Active Versus Indexed Managers

When choosing a manager, investors can select a manager that makes active investment decisions (an “active” manager), or one that seeks to track an index (an “index” or “passive” manager).


What does an active manager do?

An active manager aims to outperform the market by delivering a higher return than the market benchmark index. For example, a NZ share manager may have the objective of outperforming the S&P/NZX 50 Index Gross. Managers do this by researching investments and choosing those that they expect to deliver superior returns.


What does an index manager do?

An index manager aims to track the performance of the market by delivering a return that matches the benchmark. Index managers do this by investing in the market as a whole without trying to pick winners.


What is a benchmark return?

A benchmark return is the average return of the market. The return is calculated independently, based on a well documented formula. The performance of an investment manager is normally compared to the return of a relevant benchmark.


When are the advantages and disadvantages of an active manager?

The principal advantage of active management is its potential to deliver returns that are superior to the market.


There are two disadvantages. Firstly, returns may be inferior to the market. Secondly, active managers normally charge significantly higher management fees than index managers.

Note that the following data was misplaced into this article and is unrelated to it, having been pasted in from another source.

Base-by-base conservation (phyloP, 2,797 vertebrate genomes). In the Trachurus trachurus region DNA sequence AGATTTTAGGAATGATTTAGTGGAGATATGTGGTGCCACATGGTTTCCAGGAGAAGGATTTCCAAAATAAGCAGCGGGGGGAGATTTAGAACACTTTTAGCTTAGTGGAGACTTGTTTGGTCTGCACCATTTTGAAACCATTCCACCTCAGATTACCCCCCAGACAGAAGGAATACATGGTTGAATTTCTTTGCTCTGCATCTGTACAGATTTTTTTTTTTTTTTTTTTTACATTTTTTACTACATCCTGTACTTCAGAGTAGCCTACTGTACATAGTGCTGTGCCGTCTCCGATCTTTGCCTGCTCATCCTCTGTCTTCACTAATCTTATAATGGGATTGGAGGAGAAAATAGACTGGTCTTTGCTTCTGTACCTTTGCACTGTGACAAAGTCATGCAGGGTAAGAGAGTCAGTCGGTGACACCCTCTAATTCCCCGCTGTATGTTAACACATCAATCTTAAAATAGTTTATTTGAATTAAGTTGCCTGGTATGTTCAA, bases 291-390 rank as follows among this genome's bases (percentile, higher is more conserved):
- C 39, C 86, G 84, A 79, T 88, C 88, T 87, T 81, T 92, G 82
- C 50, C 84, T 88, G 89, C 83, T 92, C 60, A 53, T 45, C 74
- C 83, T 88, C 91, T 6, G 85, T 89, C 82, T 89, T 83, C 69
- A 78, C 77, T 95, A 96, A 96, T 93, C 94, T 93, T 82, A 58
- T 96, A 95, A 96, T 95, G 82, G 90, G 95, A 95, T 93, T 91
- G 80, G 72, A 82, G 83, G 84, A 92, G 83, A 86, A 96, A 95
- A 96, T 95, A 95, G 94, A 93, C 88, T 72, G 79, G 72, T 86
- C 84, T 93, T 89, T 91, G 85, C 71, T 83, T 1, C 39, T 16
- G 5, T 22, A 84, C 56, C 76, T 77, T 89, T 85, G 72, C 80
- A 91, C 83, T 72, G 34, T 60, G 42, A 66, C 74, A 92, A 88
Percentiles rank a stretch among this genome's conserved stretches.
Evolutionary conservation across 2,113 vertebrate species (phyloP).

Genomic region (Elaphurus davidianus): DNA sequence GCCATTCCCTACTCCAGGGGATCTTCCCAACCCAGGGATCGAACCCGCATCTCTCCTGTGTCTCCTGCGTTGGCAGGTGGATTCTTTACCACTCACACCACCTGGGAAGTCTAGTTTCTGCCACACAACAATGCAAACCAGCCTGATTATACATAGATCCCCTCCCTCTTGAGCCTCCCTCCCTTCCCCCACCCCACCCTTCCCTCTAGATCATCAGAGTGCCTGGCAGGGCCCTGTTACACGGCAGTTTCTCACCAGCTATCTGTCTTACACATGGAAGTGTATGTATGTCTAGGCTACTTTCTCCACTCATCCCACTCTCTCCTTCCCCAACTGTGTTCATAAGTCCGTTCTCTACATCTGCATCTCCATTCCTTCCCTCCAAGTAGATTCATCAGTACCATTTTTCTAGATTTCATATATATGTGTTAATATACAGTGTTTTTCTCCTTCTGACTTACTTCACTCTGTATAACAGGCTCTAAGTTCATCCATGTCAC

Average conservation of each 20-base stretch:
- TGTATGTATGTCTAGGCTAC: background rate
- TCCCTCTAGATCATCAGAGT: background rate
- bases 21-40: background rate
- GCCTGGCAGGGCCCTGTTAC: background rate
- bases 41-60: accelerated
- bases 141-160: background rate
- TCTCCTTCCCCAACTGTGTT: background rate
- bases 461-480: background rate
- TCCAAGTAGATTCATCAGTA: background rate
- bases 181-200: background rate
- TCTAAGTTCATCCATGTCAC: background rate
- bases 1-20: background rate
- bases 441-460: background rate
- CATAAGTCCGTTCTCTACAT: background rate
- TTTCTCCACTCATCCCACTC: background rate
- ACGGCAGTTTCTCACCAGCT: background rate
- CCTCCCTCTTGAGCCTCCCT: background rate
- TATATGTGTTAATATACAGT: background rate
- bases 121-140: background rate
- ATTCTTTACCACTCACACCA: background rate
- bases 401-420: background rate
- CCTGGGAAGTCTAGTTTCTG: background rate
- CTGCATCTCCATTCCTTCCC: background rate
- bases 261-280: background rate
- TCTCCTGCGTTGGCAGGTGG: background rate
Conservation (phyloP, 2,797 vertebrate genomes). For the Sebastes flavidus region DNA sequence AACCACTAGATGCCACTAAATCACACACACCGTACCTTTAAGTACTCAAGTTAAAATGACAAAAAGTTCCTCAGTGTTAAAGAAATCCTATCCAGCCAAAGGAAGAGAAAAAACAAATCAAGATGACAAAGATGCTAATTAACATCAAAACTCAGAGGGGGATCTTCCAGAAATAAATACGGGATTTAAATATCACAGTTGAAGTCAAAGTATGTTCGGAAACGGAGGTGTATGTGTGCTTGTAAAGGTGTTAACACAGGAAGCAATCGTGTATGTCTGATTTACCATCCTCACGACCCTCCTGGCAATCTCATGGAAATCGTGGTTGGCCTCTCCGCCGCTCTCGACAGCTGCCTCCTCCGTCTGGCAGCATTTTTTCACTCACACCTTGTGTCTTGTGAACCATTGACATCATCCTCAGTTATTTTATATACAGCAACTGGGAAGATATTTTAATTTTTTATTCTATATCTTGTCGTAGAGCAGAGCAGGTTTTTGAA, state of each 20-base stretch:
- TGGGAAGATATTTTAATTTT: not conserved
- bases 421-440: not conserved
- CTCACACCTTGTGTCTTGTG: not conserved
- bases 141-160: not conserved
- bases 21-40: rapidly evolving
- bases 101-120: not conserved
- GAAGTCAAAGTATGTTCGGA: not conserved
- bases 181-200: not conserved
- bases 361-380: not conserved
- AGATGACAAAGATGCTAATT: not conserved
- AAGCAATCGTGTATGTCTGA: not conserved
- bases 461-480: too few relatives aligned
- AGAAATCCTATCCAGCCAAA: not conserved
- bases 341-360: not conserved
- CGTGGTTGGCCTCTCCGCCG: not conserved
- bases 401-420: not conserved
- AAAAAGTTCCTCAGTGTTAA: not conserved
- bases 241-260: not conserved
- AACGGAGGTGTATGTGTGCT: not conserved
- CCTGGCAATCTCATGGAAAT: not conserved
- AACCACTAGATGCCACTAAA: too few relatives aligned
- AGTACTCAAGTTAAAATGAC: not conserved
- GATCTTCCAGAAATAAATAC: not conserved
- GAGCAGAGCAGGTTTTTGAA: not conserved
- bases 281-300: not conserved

When might an active manager be better?

An active manager may be preferred in markets that are not well researched, or where asset prices are less likely to reflect their fair value. The investor also needs to have confidence in the ability of the manager to outperform.


When might an index manager be better?

An index manager may be preferred in markets that are well researched, so that asset prices are more likely to reflect their fair value. An index manager is likely to be preferred when an investor has less confidence in the ability of active managers to outperform, and when management fee savings are significant.


What is the best way to choose between an active manager and index manager?

Trust Management recommends a research based approach to choosing a manager. The consistency of performance, the investment process, the quality of the investment personnel and the level of management fees are all important inputs when choosing a manager.


Want to know more?

Trust Management provides advice to charities on managing their investment portfolios and choosing appropriate investment managers for each asset class.


If you have any questions, or would like to know more about choosing a manager, please do not hesitate to contact John Williams on (09) 550 4046.


Grant Hope

Chief Executive Officer

09 550 4044









Shane Coward

General Manager

09 550 4045








John Williams

Investment Manager

09 550 4046